In a way, they were more hands-on. My mom—she didn’t want me to have nervous tics or do different things—somebody has to tell you: “Hey, the world can see you doing that. You don’t want to do that. You want to look in the direction of the person you’re talking to,”—cues—social cues/visual cues that I had to learn. They were really hands-on about teaching me all of those things.
Michelle: That is Ginny Owens, telling Dennis and Bob about the special parents that raised her. Even though she couldn’t see a thing, she learned how to ride a bike; she took gymnastics and ballet; she climbed trees.
In one sense, she is what we would call a normal kid; but you can imagine that mom’s heart as her daughter learned how to ride the bike for the first time. I mean, there had to have been that pride of going: “Oh! She got it!!” But there was also that great mixture of anxiety of “what ifs”: “What if she crashes into the tree?” “What if she ends up at the wrong place?” “What if she falls off a cliff that she didn’t know was there?”
Being a parent is tough; but if you have a special needs child, that parenting calling has extra layers of toughness to it. Parenting a child, who is displaying odd behaviors, means being an advocate for your child: possibly countless doctor appointments or a specialist appointment; then receiving the diagnosis you didn’t want to receive.
When doctors told Jennifer Shaw that her two-year-old son, Toby, had something called a “Sensory Processing Disorder,” she was kind of relieved.
[Previous FamilyLife Today Broadcast]
Jennifer: Our youngest child, Toby, started developing some really bizarre and extreme behavior. He was just a baby; but you know, he never learned to talk the way babies do. They start to babble, and then they start making words. He never did that; he just cried all the time. He couldn’t eat; he couldn’t be touched.
It got to the point, by the time he was about two, that he would just sit in his red chair—he didn’t move; he didn’t play; he didn’t talk; he didn’t eat. We didn’t really know what was wrong with him, and that was right at the time that my dad was passing away. It was just, for me, a very dark and difficult time; but also a time when I started to question things in my faith—you know: “Is this faith true? Can you stand on it when things are really bad?”
Dennis: How long did you go before you got some kind of diagnosis?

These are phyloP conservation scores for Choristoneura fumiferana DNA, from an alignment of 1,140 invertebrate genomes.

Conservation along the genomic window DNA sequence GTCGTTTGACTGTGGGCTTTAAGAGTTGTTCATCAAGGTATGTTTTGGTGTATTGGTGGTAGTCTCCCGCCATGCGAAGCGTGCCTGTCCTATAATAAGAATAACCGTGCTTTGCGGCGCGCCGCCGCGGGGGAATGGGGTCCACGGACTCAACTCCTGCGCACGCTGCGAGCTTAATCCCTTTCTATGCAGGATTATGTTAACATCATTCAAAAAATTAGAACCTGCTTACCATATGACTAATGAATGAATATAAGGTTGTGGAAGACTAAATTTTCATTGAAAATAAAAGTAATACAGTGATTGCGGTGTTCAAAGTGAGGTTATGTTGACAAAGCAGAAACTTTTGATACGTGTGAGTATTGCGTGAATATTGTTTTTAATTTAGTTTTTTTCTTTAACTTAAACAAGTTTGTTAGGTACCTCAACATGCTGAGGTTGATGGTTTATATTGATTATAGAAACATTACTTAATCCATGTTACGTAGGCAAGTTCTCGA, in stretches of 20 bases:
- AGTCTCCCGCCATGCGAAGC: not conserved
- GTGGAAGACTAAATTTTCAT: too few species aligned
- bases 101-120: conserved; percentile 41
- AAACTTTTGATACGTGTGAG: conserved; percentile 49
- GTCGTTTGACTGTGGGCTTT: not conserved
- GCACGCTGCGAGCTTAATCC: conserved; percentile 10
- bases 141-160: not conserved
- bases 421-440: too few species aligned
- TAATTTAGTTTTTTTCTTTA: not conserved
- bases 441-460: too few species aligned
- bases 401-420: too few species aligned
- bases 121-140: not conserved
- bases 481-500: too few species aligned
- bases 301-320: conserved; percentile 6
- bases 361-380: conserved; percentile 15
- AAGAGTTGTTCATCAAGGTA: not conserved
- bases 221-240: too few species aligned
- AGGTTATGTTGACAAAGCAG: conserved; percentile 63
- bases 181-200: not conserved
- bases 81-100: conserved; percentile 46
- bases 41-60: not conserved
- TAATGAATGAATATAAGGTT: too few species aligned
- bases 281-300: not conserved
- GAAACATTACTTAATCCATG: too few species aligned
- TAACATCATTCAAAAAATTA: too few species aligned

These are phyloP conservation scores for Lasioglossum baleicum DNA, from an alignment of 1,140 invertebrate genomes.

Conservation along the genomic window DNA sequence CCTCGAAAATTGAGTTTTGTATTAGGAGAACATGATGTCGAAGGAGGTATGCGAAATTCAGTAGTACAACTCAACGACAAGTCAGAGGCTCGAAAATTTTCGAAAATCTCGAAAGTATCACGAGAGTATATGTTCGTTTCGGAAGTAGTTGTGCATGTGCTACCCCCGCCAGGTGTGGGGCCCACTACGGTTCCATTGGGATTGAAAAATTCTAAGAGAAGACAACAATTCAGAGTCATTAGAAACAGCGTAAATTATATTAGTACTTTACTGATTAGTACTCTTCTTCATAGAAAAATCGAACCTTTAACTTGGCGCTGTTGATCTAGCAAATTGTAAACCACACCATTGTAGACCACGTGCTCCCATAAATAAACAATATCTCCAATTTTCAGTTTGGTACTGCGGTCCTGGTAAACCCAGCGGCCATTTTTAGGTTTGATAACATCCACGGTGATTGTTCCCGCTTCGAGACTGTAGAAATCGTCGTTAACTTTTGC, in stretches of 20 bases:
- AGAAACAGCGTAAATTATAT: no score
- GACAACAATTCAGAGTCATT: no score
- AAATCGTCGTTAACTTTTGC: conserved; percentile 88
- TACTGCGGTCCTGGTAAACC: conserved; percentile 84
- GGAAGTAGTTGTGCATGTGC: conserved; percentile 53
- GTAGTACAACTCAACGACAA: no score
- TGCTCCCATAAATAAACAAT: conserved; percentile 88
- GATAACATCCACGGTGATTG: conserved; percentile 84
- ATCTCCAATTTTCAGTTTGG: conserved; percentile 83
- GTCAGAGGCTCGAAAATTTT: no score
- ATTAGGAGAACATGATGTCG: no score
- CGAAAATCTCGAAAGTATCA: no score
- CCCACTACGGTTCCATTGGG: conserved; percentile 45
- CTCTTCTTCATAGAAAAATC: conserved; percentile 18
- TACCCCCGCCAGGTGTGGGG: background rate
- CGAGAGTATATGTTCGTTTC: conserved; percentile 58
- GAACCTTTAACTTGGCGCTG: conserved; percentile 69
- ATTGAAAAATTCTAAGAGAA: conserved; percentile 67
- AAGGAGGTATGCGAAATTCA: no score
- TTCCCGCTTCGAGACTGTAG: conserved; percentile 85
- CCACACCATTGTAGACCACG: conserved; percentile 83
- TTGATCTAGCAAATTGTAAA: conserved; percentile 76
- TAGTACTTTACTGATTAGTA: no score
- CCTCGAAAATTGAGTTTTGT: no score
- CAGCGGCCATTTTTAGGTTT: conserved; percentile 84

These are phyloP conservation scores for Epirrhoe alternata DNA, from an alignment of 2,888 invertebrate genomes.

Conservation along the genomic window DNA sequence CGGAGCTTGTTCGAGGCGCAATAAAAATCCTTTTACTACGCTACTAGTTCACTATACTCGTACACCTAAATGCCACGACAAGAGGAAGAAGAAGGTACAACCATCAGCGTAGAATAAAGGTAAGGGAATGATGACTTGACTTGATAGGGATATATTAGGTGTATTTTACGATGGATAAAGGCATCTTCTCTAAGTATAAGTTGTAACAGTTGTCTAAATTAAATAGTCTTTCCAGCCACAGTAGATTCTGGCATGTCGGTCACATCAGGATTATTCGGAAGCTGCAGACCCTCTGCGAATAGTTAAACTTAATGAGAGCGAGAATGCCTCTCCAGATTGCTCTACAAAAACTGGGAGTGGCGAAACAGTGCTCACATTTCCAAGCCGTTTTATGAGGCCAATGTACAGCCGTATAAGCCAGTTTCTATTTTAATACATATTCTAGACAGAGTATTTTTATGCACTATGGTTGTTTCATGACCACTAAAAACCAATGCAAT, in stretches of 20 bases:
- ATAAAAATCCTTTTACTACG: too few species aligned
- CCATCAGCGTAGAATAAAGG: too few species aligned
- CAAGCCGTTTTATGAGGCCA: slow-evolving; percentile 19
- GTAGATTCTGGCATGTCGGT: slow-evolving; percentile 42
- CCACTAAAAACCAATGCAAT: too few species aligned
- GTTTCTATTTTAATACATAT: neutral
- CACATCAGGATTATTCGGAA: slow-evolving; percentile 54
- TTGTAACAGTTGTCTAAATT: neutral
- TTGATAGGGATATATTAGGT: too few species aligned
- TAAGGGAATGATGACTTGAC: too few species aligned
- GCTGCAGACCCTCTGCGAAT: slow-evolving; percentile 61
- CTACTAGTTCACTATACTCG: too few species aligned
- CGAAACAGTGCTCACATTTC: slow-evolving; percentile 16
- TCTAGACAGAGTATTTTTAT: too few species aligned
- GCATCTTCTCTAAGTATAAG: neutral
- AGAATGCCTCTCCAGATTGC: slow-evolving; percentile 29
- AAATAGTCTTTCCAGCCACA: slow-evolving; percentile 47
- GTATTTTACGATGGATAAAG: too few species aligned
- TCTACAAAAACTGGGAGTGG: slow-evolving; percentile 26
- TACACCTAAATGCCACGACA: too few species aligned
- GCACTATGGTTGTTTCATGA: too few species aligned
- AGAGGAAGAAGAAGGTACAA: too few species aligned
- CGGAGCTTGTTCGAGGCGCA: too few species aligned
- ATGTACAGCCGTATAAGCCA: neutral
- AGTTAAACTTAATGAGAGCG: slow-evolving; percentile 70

Jennifer: Toby was diagnosed at 24 months/pretty much exactly on his second birthday. When we got the diagnosis, it was, as you said, such a relief! His diagnosis is Sensory Processing Disorder, which is SPD. It’s related to autism in that, if you’re autistic, you have it; but you can have it and not be autistic, which is the case with Toby.
It’s a neurological disorder, where his brain wasn’t processing sensory input correctly. It looks really different in different children, because it’s on a spectrum. You can either over-respond or under-respond to sensory input. In his case, he was completely over-responsive to touch. What that means is—his brain was misinterpreting it.
Dennis: What was the impact of this on your marriage? I mean, it had to be dramatic.
Jennifer: You know, for me, all I can say to people is, “It can’t have no effect.” It’s going to have an effect one way or another. In our marriage, it actually strengthened our marriage. I don’t give any credit to myself in that. To be real honest, my husband stepped up in a way that was truly sacrificial and was the hands and feet of Christ to me.
Our marriage is much stronger than it was before this happened with Toby. I would have said we had a very happy marriage before we went through all of this with Toby; but it was the time that the Lord showed Himself to be faithful in ways I used to think were probably true, but now I know they are. Now, we have a very solid marriage. I know the character of my husband, and I respect it very much. That has been a tremendous blessing that God brought out of pain.
Michelle: That’s Jennifer Shaw. Jennifer has written a book, out of her experience and out of that pain, called Life Not Typical: How Special Needs Parenting Changed My Faith and My Song. Jennifer’s also a singer/songwriter. In fact, she’s written a song celebrating every life; that song is Your Child. We have a link to that video on our website, FamilyLifeThisWeek.com; FamilyLifeThisWeek.com. Check it out, and you’ll be blessed.
If you don’t have a special needs child in your home, you probably don’t know what happens behind the scenes. Paul Miller and his wife Jill are parents to a profoundly autistic daughter; her name is Kim. Recently, we talked with Paul; and he gave us a glimpse of what parenting a special needs child can look like.
[Previous FamilyLife Today Broadcast]
Paul: One of the things that autistic kids will do is—sometimes, the big word they use is: “perseverate”—she’ll do something again and again. She would run out in the hallway and flip the light on; run back to bed, stay in bed for five minutes; then run back to the hallway and flip it off. She would do that for like an hour. I could sleep through this; Jill couldn’t. Jill would tell her to get back in bed. Because there were three doors separating us from Kim, and one floor, she had to tell her loudly, which sounds a lot like yelling. [Laughter] Jill would yell at Kim; it really wouldn’t do much good; but it was just simple, like, “Kim, get back in bed.” We call it the “yelling approach” to life.